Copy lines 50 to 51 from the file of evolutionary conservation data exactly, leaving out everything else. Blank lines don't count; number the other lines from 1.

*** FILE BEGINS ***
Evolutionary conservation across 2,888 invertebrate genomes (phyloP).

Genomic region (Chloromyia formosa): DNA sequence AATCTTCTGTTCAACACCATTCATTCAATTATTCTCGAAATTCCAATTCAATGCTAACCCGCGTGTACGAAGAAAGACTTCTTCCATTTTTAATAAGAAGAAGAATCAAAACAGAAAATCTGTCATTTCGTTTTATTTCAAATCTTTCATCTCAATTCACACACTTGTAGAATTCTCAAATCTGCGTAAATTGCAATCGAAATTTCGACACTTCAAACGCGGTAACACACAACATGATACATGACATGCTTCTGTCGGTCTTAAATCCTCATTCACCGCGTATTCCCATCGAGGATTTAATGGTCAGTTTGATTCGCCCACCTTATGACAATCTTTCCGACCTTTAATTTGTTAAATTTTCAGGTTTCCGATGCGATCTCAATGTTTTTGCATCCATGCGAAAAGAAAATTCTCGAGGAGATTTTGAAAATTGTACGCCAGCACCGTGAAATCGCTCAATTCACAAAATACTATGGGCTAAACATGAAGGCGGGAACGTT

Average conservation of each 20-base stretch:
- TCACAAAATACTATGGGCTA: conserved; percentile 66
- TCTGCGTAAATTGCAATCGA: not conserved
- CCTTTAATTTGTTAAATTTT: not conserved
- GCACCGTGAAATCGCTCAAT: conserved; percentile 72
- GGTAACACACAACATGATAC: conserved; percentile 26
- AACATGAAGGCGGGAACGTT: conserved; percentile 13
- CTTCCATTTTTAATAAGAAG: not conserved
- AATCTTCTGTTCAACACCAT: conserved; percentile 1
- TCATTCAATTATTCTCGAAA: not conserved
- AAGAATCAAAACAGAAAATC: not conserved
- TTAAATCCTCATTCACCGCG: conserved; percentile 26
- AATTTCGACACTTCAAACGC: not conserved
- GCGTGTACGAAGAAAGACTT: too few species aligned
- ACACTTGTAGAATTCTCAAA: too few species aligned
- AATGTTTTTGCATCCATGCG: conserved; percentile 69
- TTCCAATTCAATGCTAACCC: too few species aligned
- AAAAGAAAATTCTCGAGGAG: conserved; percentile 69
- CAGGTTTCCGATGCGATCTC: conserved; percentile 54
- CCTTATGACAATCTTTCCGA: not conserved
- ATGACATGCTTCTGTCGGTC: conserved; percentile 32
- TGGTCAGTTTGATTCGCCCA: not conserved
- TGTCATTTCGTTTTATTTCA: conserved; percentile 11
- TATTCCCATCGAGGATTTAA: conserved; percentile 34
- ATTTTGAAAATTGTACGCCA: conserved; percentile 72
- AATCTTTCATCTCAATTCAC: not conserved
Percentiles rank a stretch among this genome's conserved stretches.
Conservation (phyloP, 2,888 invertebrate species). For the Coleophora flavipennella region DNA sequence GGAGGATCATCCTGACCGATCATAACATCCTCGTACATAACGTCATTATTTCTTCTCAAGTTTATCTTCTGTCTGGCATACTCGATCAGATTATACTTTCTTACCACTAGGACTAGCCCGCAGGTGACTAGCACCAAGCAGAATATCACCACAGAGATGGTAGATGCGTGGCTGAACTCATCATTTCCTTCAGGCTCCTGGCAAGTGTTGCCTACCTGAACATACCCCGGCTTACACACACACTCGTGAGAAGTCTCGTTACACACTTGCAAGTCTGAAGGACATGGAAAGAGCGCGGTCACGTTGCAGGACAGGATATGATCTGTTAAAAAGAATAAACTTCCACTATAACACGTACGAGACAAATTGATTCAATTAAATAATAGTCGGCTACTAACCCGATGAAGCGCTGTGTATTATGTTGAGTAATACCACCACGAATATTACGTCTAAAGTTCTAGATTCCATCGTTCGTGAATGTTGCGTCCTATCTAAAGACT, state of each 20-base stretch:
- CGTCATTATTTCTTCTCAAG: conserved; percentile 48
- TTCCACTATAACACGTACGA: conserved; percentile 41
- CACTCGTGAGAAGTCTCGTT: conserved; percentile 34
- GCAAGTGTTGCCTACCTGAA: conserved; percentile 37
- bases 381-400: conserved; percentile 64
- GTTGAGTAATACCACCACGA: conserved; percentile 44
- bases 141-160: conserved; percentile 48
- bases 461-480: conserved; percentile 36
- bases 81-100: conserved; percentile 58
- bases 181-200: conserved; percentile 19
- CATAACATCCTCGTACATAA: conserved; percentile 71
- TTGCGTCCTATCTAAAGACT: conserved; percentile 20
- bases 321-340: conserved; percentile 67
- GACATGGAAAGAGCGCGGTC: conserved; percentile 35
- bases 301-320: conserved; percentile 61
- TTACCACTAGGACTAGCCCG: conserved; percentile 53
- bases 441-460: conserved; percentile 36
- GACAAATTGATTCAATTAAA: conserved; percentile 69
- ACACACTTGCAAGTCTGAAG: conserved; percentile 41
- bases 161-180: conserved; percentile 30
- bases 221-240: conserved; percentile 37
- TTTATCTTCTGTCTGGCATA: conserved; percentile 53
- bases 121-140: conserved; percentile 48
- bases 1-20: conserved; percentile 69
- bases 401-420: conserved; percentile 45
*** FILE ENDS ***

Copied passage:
- bases 161-180: conserved; percentile 30
- bases 221-240: conserved; percentile 37